Inhibition Of Intercellular Adhesion Molecule-1 In Lung Cancer Cells By Selective Sirna Nanoparticles

Lung cancer is the leading cause of malignancy related death in the United States of America. Although chemotherapy has been used for lung cancer, its safety and effectiveness are not satisfactory. The discovery of short interfering RNAs (siRNAs) provides a powerful tool to inhibit the interest such as ICAM-1(Intercellular Adhesion Molecule-1), which plays a crucial role in lung cell proliferation and tumor expansion, and offers an exciting target for treatment of lung cancers. The challenge with siRNA as therapeutic agents is its inherent instability in biological fluids and low distribution in cancer cells, so its targeted delivery to cancer tissues has frustrated scientists for decades.

During this one-year project, we propose to develop a new system by assembling three different RNAs as potential therapy for lung cancer: use a siRNA for inhibition of ICAM-1, incorporate it in a nanosize packing RNA of bacteriophage (pRNA), and make it a “smart-bomb‟ with an targeting RNA (tRNA) that specifically binds to a receptor found on lung cancer cells.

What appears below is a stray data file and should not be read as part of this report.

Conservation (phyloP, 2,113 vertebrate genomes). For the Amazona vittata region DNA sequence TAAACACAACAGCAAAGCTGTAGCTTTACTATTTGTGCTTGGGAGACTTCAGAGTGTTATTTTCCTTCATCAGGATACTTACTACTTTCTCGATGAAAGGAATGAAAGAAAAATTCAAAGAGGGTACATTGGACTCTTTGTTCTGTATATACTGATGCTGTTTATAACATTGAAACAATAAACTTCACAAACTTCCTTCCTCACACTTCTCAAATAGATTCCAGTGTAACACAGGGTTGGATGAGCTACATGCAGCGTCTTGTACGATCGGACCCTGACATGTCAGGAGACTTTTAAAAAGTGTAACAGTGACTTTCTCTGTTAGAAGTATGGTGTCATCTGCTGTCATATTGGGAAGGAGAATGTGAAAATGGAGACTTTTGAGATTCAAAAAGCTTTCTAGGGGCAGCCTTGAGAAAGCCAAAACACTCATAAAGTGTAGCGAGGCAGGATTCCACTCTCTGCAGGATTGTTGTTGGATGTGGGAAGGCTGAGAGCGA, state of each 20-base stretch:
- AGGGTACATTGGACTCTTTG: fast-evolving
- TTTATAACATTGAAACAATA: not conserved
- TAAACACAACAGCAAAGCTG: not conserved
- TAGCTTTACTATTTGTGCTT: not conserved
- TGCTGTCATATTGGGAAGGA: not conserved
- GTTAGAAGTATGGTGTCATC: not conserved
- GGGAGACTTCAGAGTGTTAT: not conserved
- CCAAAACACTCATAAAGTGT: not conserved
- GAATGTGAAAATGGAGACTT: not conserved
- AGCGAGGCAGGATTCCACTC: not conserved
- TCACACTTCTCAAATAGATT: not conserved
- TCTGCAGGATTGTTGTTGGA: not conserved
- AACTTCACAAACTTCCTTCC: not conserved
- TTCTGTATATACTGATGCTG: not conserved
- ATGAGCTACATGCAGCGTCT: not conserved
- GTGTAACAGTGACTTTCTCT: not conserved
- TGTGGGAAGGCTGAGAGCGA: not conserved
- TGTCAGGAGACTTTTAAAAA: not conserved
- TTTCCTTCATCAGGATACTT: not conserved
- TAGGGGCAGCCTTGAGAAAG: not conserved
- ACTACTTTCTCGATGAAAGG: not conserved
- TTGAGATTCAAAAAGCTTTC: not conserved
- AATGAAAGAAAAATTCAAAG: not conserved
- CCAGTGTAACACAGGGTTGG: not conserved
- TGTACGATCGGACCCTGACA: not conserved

Therefore, the proposed siRNA-pRNA-tRNA nanoparticle consists of 1) therapeutic function of anti-ICAM-1 siRNA, 2) specific binding ability to a transferrin transport receptor of tRNA, and 3) pRNA of bacteriophage phi29 as a nanovector to carry both therapeutic siRNA and targeting RNA, respectively. We will evaluate therapeutic efficacy of this targeting strategy on lung cancer cells. If successful, this approach could be expected to treat lung cancers with improved selectivity and effectiveness compared to traditional chemotherapy. In addition, this work will help develop general principles that can be applied towards the establishment of RNA nanoparticles as a platform technology for delivering targeted therapeutic agents.

Husson University
Shuhua Bai, Ph.D.
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1 Year Pilot Grant

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